Sexually Transmitted Infections
                BMJ Publishing Group (BMA House, Tavistock Square, London, WC1H 9JR )
                December 2012
                : 88
                : Suppl_2 , UNAIDS Report 2012
                : i76-i85
                [1 ]Evidence, Policy and Innovation Department, UNAIDS, Geneva, Switzerland
                [2 ]HIV Operations Unit, UNITAID, Geneva, Switzerland
                Author notes
                [Correspondence to ] Dr Eleanor Gouws, Evidence, Policy and Innovation Department, UNAIDS, 20 Avenue Appia, Geneva 1211, Switzerland; gouwse@

                UNAIDS Report 2012 Guest Editors

                Karen Stanecki

                Peter D Ghys

                Geoff P Garnett

                Catherine Mercer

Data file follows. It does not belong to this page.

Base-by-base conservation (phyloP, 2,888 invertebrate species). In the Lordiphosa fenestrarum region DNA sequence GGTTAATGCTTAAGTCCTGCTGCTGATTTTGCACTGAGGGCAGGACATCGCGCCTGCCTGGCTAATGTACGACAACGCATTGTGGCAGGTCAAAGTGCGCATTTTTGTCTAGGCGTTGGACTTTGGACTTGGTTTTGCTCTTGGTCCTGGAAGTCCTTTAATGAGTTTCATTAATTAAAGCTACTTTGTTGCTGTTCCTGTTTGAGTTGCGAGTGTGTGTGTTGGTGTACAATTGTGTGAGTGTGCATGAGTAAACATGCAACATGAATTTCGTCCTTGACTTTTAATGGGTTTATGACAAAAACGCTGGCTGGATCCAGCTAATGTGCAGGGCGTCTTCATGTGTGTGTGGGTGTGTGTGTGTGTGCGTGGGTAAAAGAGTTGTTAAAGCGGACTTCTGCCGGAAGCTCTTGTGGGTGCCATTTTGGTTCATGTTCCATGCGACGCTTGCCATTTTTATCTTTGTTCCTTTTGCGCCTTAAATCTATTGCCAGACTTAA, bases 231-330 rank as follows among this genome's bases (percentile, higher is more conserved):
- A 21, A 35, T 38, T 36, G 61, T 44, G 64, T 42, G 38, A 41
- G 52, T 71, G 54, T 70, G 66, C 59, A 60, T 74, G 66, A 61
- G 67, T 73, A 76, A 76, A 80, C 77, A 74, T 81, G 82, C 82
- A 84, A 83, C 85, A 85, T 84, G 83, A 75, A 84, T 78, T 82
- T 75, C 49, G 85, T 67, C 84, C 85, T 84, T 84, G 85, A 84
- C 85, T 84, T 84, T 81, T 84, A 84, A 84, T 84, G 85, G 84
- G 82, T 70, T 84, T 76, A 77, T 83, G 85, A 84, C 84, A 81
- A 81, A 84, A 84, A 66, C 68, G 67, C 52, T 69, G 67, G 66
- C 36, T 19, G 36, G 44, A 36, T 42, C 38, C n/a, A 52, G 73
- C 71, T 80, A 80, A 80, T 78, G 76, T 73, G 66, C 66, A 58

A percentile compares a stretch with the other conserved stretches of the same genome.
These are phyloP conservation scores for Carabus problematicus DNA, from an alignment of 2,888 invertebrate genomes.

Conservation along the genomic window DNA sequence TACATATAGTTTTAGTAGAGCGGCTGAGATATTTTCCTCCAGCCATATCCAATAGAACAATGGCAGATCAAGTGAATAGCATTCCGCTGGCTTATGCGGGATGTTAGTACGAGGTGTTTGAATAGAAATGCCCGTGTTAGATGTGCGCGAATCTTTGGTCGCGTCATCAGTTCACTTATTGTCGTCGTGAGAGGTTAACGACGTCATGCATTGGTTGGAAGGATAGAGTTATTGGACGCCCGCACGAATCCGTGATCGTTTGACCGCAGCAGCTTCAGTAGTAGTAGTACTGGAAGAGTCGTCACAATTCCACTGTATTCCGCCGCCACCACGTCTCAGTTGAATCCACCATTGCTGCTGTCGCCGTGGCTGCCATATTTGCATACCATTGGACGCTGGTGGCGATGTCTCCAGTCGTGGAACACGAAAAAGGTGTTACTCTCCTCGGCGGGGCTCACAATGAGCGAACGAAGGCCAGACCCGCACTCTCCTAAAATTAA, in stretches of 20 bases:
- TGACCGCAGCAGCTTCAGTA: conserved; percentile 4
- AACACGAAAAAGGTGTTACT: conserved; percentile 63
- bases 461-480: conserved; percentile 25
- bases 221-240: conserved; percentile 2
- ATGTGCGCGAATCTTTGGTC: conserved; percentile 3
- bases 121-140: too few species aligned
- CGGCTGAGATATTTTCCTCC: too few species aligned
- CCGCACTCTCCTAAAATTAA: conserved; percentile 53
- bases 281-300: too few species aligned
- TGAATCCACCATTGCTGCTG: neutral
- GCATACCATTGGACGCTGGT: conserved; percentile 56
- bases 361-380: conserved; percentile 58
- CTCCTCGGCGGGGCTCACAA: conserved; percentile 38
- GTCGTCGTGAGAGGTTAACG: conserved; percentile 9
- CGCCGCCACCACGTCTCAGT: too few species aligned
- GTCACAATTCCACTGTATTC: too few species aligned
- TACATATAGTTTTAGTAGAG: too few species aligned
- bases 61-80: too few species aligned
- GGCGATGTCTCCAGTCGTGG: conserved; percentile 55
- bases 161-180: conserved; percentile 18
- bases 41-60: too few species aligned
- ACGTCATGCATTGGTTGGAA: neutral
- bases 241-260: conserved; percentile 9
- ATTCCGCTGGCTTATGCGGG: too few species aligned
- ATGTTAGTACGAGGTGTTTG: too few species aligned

Published by the BMJ Publishing Group Limited. For permission to use (where not already granted under a licence) please go to

                This is an open-access article distributed under the terms of the Creative Commons Attribution Non-commercial License, which permits use, distribution, and reproduction in any medium, provided the original work is properly cited, the use is non commercial and is otherwise in compliance with the license. See: and

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                Sexual medicine

                modes of transmission, epidemiology (general), hiv